Saturday, May 17, 2008
One Hundred Love Poems
by Ralph Semino Galán
The many forms and formulations of Pinoy love and loving are collated as lyrical utterances in One Hundred Love Poems [Quezon City: UP Press, 2004, 128 pages] edited by Gémino H. Abad and Alfred A. Yuson. Subtitled Philippine Love Poetry Since 1905, the collection contains 100 poems by 100 poets arranged in chronological order according to the poet's birth year. The composition or publication date of each poem is also provided in what could only have involved a laborious archival work on the part of the editors.
Some of the "classic" Filipino love poems in English are included in the anthology, like Angela C. Manalang-Gloria's "Soledad," Jose Garcia Villa's "I Can No More Hear Love's," Trinidad L. Tarrosa-Subido's "You Shall Be Free," Francisco Arcellana's "The Other Woman," and Carlos A. Angeles's "Landscape II," among others.
But the limitation of representing one poet with one poem becomes apparent when an informed reader searches for favorite pieces memorized by heart. Absent in the collection are Manalang-Gloria's "To the Man I Married," Edith L. Tiempo's "Bonsai" and Ophelia Alcantara Dimalanta's "A Kind of Burning," to mention a few. (Like Manalang-Gloria, Tiempo and Dimalanta are represented by other poems: "Mystical Union" and "The Time Factor," respectively.)
In his introduction to the book, Abad, premier poet and foremost philologist of the Philippines, declares that the poems in the compilation encompass the three manifestations of love: Eros, Amor and Agape. It is not my duty as a critic to perform the tedious task of sorting out the poems according to their particular passionate or compassionate affiliation. The best I can do is point out to prospective buyers of the book the most fulfilling poems, in terms of both form and content, which in the exemplary pieces are perfectly interlaced that it is difficult to trace where one ends and the other begins, like a finely-woven tapestry of sights and insights, words and worlds.
Among the poems written by the more senior writers, the following deserve a second reading: Bienvenido Santos' "In Fair Exchange," NVM Gonzalez's "A Need for Love," Nick Joaquin's "The Innocence of Solomon," Tita Lacambra V. Ayala's "Echo," Myrna Peña-Reyes' "Ruth Was Not Penelope," Cirilo F. Bautista's "Song," Cesar Ruiz Aquino "Kalisud à la Rizal," Merlie M. Alunan "We Kept a Jarful of Keys," Marra PL. Lanot's "You Tell Me," Alfred A Yuson's "The Fate of Rain," Elsa Martinez Coscolluela's "Adam's Rib," Jaime An Lim's "Breathing without Accompaniment" and Anthony L. Tan's "Letter to Ling."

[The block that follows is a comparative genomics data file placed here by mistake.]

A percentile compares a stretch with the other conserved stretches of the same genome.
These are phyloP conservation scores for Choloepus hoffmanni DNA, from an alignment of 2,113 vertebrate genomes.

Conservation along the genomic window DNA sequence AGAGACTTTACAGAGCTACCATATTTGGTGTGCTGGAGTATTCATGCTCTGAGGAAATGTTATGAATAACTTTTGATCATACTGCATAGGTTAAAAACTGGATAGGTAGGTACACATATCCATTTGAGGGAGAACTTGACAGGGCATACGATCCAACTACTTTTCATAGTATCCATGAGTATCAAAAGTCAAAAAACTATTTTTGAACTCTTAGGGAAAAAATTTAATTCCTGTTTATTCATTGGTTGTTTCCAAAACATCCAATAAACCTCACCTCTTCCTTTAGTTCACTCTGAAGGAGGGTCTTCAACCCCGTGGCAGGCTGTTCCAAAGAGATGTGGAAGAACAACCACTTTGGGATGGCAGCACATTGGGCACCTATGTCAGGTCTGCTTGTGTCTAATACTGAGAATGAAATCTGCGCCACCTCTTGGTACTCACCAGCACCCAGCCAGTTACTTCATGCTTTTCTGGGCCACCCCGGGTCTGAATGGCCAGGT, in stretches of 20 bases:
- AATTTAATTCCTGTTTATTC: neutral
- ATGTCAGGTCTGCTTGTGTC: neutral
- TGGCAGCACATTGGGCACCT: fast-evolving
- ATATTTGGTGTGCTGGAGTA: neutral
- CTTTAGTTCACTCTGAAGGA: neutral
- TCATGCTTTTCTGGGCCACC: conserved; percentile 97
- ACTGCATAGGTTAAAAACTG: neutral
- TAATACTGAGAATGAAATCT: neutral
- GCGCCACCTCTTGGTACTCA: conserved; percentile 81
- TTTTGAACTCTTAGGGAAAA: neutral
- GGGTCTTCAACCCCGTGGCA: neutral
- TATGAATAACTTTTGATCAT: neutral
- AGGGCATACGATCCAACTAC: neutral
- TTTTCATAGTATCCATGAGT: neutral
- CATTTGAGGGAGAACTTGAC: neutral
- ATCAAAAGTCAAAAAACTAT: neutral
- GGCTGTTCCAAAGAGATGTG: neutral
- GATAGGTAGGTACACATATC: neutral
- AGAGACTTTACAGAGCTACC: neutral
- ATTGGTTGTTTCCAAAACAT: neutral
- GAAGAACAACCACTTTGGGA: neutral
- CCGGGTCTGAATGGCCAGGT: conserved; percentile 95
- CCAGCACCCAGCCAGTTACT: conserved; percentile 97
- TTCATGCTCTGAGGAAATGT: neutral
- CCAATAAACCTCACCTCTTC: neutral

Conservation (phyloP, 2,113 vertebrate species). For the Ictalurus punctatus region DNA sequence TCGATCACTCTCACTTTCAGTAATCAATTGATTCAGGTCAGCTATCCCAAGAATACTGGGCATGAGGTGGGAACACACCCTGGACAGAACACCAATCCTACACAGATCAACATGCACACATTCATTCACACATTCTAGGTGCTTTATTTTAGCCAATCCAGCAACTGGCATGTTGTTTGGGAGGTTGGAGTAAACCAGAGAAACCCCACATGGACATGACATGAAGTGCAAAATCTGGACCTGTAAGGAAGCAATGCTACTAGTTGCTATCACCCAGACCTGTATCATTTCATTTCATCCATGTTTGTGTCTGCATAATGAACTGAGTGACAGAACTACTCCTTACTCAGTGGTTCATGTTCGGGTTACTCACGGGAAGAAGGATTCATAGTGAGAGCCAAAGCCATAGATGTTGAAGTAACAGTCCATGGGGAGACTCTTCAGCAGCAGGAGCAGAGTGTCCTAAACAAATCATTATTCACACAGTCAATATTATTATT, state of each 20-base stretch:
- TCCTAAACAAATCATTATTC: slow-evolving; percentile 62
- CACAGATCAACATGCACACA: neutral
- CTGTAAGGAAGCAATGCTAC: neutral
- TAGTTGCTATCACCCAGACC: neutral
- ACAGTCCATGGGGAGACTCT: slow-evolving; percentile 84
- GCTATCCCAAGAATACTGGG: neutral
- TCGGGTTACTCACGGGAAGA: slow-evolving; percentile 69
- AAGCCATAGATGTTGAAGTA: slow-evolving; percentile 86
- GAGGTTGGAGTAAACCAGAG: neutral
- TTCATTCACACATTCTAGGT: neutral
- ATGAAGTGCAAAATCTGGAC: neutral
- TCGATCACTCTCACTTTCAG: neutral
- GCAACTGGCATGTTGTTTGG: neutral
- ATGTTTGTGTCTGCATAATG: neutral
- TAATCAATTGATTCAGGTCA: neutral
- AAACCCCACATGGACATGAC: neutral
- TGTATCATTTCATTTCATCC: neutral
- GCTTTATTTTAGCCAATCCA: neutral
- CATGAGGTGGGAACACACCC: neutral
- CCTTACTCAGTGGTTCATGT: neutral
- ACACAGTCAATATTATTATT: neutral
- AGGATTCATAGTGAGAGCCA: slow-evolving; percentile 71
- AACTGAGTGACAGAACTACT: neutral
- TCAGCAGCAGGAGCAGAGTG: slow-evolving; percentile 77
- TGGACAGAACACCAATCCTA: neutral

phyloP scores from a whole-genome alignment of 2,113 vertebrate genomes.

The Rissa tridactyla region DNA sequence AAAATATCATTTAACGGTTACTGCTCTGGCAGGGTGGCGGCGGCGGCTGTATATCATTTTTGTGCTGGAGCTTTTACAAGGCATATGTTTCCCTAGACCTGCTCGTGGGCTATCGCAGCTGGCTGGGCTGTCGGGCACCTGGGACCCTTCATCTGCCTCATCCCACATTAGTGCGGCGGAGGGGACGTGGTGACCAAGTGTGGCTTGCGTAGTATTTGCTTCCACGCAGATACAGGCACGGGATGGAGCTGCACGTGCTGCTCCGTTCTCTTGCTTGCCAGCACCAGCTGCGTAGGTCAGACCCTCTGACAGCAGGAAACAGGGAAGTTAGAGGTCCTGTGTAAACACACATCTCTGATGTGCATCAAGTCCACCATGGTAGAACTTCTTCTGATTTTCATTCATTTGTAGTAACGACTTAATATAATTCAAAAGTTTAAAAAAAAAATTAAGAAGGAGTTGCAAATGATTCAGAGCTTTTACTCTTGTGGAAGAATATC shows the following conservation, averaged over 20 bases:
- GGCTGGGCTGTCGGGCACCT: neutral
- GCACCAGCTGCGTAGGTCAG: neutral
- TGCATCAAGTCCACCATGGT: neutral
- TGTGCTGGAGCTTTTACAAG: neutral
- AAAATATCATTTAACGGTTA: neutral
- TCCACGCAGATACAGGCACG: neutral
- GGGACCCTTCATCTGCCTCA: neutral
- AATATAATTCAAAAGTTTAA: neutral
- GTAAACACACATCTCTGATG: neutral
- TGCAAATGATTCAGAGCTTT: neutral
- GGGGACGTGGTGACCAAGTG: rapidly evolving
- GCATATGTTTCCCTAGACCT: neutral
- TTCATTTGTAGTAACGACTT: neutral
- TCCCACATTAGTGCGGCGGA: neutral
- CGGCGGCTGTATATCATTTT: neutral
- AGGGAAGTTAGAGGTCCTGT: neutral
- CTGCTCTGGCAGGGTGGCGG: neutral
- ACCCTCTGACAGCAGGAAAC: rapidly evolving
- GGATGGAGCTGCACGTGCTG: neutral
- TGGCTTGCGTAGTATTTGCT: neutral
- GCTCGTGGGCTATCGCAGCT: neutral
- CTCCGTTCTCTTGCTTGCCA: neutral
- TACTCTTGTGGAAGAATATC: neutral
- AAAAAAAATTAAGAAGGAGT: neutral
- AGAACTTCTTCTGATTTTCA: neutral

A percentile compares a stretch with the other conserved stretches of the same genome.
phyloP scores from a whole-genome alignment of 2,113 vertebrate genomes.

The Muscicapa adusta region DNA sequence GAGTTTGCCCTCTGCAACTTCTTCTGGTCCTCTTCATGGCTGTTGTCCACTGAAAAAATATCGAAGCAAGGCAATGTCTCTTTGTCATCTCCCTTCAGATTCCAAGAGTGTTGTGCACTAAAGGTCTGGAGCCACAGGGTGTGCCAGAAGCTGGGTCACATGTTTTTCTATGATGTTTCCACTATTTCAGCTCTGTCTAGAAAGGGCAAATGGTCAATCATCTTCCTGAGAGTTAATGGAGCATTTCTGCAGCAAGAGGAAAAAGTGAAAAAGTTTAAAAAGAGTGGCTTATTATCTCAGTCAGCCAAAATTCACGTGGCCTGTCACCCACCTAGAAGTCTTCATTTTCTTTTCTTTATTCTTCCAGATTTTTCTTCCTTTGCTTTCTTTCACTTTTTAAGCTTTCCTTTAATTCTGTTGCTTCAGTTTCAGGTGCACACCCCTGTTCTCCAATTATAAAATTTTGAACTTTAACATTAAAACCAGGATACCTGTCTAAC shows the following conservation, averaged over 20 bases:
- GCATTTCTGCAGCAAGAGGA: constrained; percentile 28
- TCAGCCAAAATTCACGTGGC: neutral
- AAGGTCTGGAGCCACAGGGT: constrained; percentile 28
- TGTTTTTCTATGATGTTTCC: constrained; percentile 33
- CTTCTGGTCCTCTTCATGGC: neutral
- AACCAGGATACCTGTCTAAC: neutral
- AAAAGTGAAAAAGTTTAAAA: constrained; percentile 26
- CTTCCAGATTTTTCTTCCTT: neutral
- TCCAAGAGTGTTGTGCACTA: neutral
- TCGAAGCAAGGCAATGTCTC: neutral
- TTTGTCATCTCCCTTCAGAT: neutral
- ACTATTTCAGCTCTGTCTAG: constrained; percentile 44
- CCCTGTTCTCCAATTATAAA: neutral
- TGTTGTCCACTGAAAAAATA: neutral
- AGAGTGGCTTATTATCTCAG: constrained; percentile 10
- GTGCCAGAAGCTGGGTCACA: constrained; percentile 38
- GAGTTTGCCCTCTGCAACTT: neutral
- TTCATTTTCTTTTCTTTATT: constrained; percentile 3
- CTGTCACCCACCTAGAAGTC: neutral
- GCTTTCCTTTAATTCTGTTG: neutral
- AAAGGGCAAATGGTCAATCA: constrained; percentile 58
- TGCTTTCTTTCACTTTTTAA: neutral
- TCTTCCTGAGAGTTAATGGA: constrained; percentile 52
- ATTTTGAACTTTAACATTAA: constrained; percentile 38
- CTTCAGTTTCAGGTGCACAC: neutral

The more remarkable pieces written by the younger writers (poets born in the 1950s onwards) include Ricardo M. de Ungria's "Shrimp Moves," Marjorie M. Evasco's "Elemental," Jose Y. Dalisay's "To June, On Her First Winter," Ma. Fatima V. Lim-Wilson's "Crossing Dreams," Luisa Igloria's "Rings," Isabelita Orlina Reyes' "The in between," Danton Remoto's "Rain," Antonio L. Jocson's "Utsu Mountain at Okabe," DM Reyes' "Affection," R. Zamora Linmark's "The Muse This Time," J. Neil C. Garcia's "Malinche," Ruel S. De Vera's "Moonlight Sonata," Lourd Ernest H. de Veyra's "hi-density," Conchitina R. Cruz's "Bedtime," Carlomar Arcangel Daoana's "Negros Museum, June 13," and Angelo Suarez's "Flood."
But my personal favorite of the entire compendium is Eric T. Gamalinda's "Las Ruinas del Corazon," a narrative poem chronicling Queen Juana the Mad's "adamant desire" for her dead husband, Philip the Handsome: "She wanted to possess him entirely, and since not even death/ may oppose the queen, she found a way to merge death and life// by eating a piece of him, slowly, lovingly, until he was entirely/ in her being. She cut a finger and chewed the fragrant skin,// then sliced a thick portion of his once ruddy checks. Then she ate/ an ear, the side of a thigh, the solid muscles of his chest,//."
This intense, cannibalistic mode of loving is reminiscent of "an ancient Zoroastrian legend of the first parents of the human race" mentioned in Joseph Campbell's illuminating book titled Myths to Live By. The profound affection of these progenitors for their offsprings has brought them to this bizarre incident: "and there were born to them two children, whom they loved so tenderly and irresistibly that they ate them up. The mother ate one; the father ate the other; and God, to protect the human race, then reduced the force of man's capacity for love by some ninety-nine per cent."
As a subject matter love is inexhaustible, despite the countless poems and verses written about it. For this four-letter word is universal and personal, bitter and sweet, sacred and profane, painful and pleasurable, elusive and allusive, both. In his introduction to The Penguin Book of Love Poetry, Jon Stallworthy observes that "there are almost as many definitions of love as there are poets, because most poets, like most other men and women, have something to say on the subject… Like any other actors in the human comedy, they speak most piercingly when they speak most personally, and because they speak personally their statements are as various as their fingerprints." These poems, therefore, are testaments to the diversity of love as versified by some of the best Filipino poets writing from English.
Every hopeless romantic and lover of good literature out there should buy a copy of the book, for it is reasonably priced, since it "is part of the UP Jubilee Student Edition designed to bring the best of Philippine literature within the reach of students and the general public." But this volume of verses is far from being cheap in terms of production design. In fact, it has a very professional, university press look. Special citation should be given to the elegant rose-red cover design of Migs Villanueva, an accomplished writer herself.